“She does,” Em agreed. “With little success.”
  They watched Pat try to herd the Maidens away from the stage. Outfitted for a full dressrehearsal, all of the dancers were garbed in pink cellophane grass skirts tied over neon-yellow spandex cat suits
 — 
 very large, very neon, cat suits.
Pat waved her arms. “Move back, ya‟ll. Let the cameraman in, would‟ya? Back up, I say. Can‟tcha hear?”
  The line of dancers fell apart as Pat urged them toward the center of the room. Dressed in the worn cowboy boots, white socks, cargo shorts, and baggy Aloha shirt over a bleach-stained, faded
tank top, Pat‟s appearance was gender non
-specific. Her close-cropped hair and lack of makeupmade it impossible to tell if she was a woman or a young man.
Pat was the first to admit she “Didn‟t give a good gol‟durned turd” about it.
 
“She was enlisted to save the Maidens from themselves, and despite the odds, she‟s bound
anddetermined to succeed . .
. whether they like it or not. Most of the time they don‟t,” Em said.
 Nat watched one of the heftier Maidens adjust her cleavage by yanking at the neckline of hertop and heaving it up.
“I didn‟t know spandex had that much give,” he said.
 
 
“You can see why I‟m ready to get out of here.”
 
“My door is always open,” he told Em. “Make yourself at home anytime.”
 
“I was serious when I said the crew would probably follow me over to your place. Every time Iturn around there‟s a camera in my face.”
 
“That bad?”
 
“Worse than bad. Yesterday the producer said he‟d give me a co
-producing credit if I kept Little
Estelle from yelling „Call me Cougar!‟ every fifteen minutes.”
 
“Cougar? She‟s what? Ninety?” Nat laughed.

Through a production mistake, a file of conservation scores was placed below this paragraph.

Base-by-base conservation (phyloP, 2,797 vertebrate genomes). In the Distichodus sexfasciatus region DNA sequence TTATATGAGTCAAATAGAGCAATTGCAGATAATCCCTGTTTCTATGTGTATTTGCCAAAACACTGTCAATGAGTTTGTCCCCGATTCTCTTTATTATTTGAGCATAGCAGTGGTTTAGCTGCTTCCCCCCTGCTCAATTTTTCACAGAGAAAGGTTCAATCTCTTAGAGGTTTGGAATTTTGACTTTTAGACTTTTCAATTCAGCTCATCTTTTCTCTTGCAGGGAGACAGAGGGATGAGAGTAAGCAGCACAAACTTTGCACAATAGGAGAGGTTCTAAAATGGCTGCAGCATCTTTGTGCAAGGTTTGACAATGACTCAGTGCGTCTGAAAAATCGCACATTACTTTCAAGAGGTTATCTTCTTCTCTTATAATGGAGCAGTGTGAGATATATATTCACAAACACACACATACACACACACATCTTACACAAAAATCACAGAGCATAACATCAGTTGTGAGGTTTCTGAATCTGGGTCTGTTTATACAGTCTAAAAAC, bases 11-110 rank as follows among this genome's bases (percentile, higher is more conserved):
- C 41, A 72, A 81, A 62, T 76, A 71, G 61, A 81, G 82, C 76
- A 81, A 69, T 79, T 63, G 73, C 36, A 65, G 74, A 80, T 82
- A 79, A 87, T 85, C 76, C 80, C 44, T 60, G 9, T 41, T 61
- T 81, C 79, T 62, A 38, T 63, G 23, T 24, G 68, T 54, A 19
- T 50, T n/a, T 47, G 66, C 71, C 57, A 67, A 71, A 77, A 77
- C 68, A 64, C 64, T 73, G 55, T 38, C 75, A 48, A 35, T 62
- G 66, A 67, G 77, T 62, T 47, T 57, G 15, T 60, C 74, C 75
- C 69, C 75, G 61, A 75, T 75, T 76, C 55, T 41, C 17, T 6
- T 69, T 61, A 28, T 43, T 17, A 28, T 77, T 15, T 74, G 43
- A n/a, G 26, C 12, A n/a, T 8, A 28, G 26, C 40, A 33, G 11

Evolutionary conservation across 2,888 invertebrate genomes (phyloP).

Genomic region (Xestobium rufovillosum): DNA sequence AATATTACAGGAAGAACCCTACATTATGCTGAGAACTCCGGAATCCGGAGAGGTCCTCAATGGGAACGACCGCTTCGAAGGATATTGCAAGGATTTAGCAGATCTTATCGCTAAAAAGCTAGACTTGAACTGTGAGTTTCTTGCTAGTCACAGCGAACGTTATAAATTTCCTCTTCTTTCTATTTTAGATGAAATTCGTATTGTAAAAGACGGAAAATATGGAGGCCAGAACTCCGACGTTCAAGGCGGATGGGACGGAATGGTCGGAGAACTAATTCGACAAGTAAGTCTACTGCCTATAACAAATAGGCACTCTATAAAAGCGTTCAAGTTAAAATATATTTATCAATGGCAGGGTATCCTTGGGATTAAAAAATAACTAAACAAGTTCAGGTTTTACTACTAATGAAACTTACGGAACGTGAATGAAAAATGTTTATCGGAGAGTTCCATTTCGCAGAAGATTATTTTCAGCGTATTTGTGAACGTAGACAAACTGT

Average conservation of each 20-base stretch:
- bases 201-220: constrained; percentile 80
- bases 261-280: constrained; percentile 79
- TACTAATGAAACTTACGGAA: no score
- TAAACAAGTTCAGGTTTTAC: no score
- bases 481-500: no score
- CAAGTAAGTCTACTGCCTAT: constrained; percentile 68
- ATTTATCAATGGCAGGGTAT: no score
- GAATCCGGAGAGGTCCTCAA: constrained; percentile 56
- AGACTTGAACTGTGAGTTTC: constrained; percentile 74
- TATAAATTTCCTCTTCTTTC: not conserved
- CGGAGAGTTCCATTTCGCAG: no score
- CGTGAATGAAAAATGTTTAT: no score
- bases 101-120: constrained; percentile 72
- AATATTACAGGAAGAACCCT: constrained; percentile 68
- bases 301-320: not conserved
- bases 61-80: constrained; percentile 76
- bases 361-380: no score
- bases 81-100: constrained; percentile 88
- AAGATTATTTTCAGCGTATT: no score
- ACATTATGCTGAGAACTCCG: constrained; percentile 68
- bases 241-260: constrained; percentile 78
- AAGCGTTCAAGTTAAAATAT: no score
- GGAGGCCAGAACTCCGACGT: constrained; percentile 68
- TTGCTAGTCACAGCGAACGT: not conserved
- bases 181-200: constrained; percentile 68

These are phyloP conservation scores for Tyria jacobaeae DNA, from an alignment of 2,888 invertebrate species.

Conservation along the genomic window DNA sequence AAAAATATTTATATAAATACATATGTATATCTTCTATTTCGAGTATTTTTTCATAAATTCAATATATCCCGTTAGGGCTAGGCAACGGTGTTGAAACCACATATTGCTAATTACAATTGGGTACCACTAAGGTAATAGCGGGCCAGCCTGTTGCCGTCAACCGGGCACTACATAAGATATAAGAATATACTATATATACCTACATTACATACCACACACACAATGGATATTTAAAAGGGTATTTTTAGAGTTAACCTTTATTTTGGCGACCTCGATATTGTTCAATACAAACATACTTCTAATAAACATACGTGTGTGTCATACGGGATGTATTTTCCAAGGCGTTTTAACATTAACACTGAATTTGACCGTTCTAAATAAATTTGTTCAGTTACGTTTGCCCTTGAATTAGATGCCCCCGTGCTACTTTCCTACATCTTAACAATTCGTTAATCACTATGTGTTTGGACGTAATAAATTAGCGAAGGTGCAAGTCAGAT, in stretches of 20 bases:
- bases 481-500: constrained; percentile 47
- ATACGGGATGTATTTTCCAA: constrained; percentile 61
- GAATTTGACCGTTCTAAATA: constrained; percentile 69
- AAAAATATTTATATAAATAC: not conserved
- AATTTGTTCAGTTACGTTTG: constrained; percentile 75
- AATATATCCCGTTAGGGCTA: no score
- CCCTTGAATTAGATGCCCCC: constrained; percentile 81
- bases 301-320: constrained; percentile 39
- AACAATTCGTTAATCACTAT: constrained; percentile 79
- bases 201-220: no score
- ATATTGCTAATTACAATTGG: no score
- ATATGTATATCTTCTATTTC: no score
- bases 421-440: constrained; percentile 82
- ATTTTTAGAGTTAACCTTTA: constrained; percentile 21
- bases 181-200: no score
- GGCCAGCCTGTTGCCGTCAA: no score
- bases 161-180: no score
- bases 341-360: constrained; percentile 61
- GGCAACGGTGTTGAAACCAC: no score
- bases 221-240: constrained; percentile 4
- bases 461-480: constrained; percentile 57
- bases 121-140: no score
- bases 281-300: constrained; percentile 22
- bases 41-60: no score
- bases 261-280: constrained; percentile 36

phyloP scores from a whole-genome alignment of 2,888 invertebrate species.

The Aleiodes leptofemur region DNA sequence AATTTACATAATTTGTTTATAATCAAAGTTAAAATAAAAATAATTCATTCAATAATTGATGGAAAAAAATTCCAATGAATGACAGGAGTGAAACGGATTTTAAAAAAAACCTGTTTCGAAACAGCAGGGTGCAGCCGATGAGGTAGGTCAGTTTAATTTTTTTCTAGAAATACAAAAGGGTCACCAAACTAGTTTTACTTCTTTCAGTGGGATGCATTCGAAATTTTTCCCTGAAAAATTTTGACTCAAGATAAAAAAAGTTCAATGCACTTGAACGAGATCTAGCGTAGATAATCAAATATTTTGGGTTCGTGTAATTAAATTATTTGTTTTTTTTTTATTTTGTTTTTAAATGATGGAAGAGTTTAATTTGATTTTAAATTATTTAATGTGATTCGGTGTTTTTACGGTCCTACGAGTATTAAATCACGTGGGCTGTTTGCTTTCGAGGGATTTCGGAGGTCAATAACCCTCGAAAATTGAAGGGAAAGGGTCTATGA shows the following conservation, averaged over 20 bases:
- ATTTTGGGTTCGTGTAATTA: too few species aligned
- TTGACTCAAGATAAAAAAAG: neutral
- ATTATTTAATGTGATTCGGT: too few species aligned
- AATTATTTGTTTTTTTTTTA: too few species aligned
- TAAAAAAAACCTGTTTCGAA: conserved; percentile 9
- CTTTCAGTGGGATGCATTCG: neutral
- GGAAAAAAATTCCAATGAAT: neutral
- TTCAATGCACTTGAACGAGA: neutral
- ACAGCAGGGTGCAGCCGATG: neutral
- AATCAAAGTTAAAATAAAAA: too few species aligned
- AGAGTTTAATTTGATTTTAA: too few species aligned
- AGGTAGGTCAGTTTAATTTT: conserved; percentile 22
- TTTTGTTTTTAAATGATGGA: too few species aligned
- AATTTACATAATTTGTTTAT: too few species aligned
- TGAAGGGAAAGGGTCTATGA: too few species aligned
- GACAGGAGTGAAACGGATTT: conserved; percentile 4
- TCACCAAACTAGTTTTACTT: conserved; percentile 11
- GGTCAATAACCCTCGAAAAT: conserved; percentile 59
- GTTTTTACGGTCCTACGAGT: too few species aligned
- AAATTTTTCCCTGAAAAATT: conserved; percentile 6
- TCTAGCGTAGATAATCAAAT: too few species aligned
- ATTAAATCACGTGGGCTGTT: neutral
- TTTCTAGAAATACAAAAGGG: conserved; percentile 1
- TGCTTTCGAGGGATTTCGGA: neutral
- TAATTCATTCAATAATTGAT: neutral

“Ninety 
-
two. It‟s not funny.
 
 The woman is a sex maniac. Want some coffee?” She offered.
 
“I‟d love some.”
 She filled a thick ceramic mug with a dark Kona brew that smelled like ambrosia. Em carefully slid the mug across the bar.
“Looks delicious,” he said.
 
“Cream?” She thought Nat loo
ked sort of delicious himself.
“I‟ll take it black. I need a good jolt.”
 Em glanced over at the stage where everything was at a standstill. The Maidens argued witheach other in hushed tones while Pat shot them all stink-eye. Bandleader Danny Cook and the Tiki
 Tones were working out the chorus of a new Hawaiian song. Em didn‟t speak the language, but
even to the untrained ear she guessed they were murdering the pronunciation.
She turned back to Nat. “Need a shot of something in your coffee? How about some Bailey‟s?”
 
“Nope.” He took a sip. “This will do it.” Nat glanced at his watch. “It‟s only nine thirty. They‟refilming early this morning.”
 
“When
aren’t 
 
they filming? Such is life now, no thanks to you.”
 
Trouble in Paradise 
 
had been Nat‟s idea. Who doesn‟t
dream of an exotic escape from real life,and what better setting than the always unpredictable atmosphere of a tiki bar on the outskirts of nowhere? He had been certain, and it turned out he was right. A big cable channel had picked up theshow. As Em re-arranged the lime wedges in the divided dish on the bar, she wished she could havetalked him out of it before it was too late.
“I still haven‟t completely forgiven you for pitching the idea,” she said.
 
“I thought you finally approved.”
 
“Oh, big Hollywood
 writer, have you conveniently forgotten that I had reservations about
this?” she shot back. “But once you told my uncle about it, Louie was so gung ho I couldn‟t stand inthe way.”
 
Nat set his mug down. “I‟m sorry, Em. I really thought
Trouble in Paradise 
would be great for the
Goddess and the whole North Shore economy.”
 
“Oh, there‟s no denying the show is helping everyone‟s business, especially ours,” she admitted.“Ever since the pilot aired, tourists have been flooding in. The parking lot is always jamme
d. Of 
course, the neighbors absolutely hate all the traffic, and I can‟t blame them. Before we even openour lot is half full with the production crew‟s cars and their van. The Maidens are determined to beon every minute of air time, so they‟re always fin
ding an excuse to practice or just hang around here.
 The overflow parking clogs the highway.”
 
“It‟s hard to miss all the No Parking signs up and down the road.”
 
“For all the good they do.” Em shrugged. “They‟re painted on everything that doesn‟t move:
surf 
boards, trash cans, light posts, derelict cars.”
 
“I especially like the mannequin hanging from a noose in that old mango tree a few lots down,”
he said.
“The one dressed like a tourist holding a sign that says Park Here and Die?”